What Is Carbon Monoxide Poisoning?
Carbon monoxide is produced when certain fuels do not burn completely. Common fuels are wood, gas, oil and charcoal. If carbon monoxide is breathed in, the blood is less able to carry oxygen around the body to all the vital organs. So what is carbon monoxide poisoning? Essentially, it means that the body becomes starved of oxygen, eventually dying. Understanding what is carbon monoxide poisoning is just one piece of the puzzle, however. What is far more important to know is that it almost always happens in the home. The most common sources include faulty boilers or central heating systems, fires and gas appliances. Also, people with open fires in their homes may have blocked chimneys or flues, which stops carbon monoxide from escaping. Poorly ventilated rooms are also a big culprit. One other common source is the exhaust gases of cars, which is one of the reasons why using exhaust gases is still a common way for people to commit suicide. Every year, several hundred people die of carbon monoxide poisoning and even more are left seriously ill because of it.
What Is Carbon Monoxide Poisoning - Symptoms
Understanding the symptoms of carbon monoxide poisoning is very important to prevent deaths. When wondering what is carbon monoxide poisoning and what it feels like, you may find that mild poisoning is often described as the flu or food poisoning. People often have nausea or a headache, dizziness, abdominal pain, dry coughs and sore throats. As the poisoning becomes more severe, these symptoms become more severe. A very good clue that the symptoms are actually not the flu or food poisoning is that they are not accompanied by a fever or high temperature. When children have it, they often experience stomach upset symptoms, such as sever nausea and even vomiting.
Once you know what is carbon monoxide poisoning, you will also know that mild poisoning moves into severe poisoning. Here, the heart rate will start to beat irregular and very fast, people become confused and start to hyperventilate, they struggle to breathe and become very drowsy. As it progresses, they start to have seizures and lose consciousness, before eventually dying. One of the biggest problems with carbon monoxide poisoning is that symptoms can start to occur months after exposure. People may suddenly start to feel confused, have problems with coordination and perhaps even lose some of their memory, with short term memory being most commonly affected. In these cases, it is often very difficult to accurately pinpoint the source of the poisoning.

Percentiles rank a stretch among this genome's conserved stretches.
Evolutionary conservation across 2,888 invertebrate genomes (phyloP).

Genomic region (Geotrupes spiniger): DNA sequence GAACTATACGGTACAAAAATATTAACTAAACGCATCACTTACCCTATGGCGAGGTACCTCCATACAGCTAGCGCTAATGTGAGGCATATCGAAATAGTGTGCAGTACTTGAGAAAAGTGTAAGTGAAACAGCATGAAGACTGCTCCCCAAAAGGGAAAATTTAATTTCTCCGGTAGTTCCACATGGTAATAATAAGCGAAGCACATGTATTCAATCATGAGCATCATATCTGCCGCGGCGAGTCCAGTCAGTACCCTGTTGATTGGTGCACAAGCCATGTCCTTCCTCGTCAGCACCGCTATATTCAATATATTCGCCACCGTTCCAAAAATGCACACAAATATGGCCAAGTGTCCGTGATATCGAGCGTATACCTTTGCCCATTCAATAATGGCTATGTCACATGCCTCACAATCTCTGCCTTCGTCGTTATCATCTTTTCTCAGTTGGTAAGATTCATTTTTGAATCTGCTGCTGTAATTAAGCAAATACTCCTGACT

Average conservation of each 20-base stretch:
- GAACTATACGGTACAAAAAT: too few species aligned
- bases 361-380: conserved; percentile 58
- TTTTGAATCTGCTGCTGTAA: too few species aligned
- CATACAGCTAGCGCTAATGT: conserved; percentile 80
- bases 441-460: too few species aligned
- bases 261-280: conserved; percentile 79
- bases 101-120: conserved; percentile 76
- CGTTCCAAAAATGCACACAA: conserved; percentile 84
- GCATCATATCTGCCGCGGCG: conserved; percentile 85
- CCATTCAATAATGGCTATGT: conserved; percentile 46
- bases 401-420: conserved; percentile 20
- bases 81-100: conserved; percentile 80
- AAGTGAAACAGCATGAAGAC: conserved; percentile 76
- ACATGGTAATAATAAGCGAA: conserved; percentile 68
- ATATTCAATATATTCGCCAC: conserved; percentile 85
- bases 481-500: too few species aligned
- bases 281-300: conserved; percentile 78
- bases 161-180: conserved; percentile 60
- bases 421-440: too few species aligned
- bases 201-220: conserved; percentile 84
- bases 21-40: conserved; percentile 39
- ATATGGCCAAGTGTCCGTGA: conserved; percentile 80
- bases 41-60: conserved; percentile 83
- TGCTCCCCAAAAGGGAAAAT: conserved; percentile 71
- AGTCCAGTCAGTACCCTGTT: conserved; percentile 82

What Is Carbon Monoxide Poisoning - Prevention
Preventing something from happening is always better than fixing it after the fact. Hence, it is important to be able to answer the question "what is carbon monoxide poisoning?", but is far more important to be able to stop it from happening in the first place. It is incredibly easy to prevent carbon monoxide from affecting people, and minimizing the risk of people getting poisoned is something we should all be involved in. There are a few safety tips that we should all follow at home once we know what is carbon monoxide poisoning. Firstly, make sure that if you have flues or chimneys and use your open fire, you have them checked regularly and have them cleaned. Also, any gas appliances in your home, including the heating system, should be checked yearly and any other maintenance should be done on time every time.
Next, it is possible to purchase cheap carbon monoxide alarms. There are two main types. First, there is the alarm that actually makes a sound. These are particularly good for people with some sort of visual impairment, but obviously do not work for people who are deaf. Also, if you install these alarms, you must check them yearly to make sure their batteries are still working. Often, certain municipalities have rules on where they should be placed in your home, which are useful guidelines to follow. Next, there are the visual alarms, which are essentially dots that you can place next to the appliances that could cause carbon monoxide poisoning. The main downside of using these is that you may sleep through a carbon monoxide release, as you must check them regularly to see if they have changed color.
Besides this, you should also learn to spot the warning signs. You now know what is carbon monoxide poisoning and you know how to prevent it. However, sometimes the inevitable happens, in which case you have to be able to recognize it and fix it as soon as possible. So, if you noticed that people around you - be that at home or in the office - suddenly start to develop the same flu-like symptoms, this is a strong warning sign. If you notice you have mild symptoms and they disappear if you are away for a longer period of time, like if you go on holiday, you will have spotted a major red flag. This is particularly true if you notice your symptoms return when you get back home. Also, if you find your symptoms seem to be seasonal, it could mean that your heating system, which you only use in the cold periods of time, is faulty and releasing carbon monoxide.
What Is Carbon Monoxide Poisoning - Treatment
Before being offered treatment, it must first be determined that it actually is carbon monoxide poisoning. The exception here is if poisoning is very severe, in which case treatment will be provided immediately. A simple blood test will reveal whether there are high levels of carbon monoxide in the blood. Treatment starts by removing the patient from the area where carbon monoxide is released. Next, basic life support should be given, depending on how severe the poisoning is. Usually, they will be given oxygen and transferred straight to the nearest hospital for further treatment. Mild poisoning is reasonably easy to treat and most will make a full recovery with no ill side effects. However, around half of those who were affected by severe poisoning will have chronic health issues afterwards.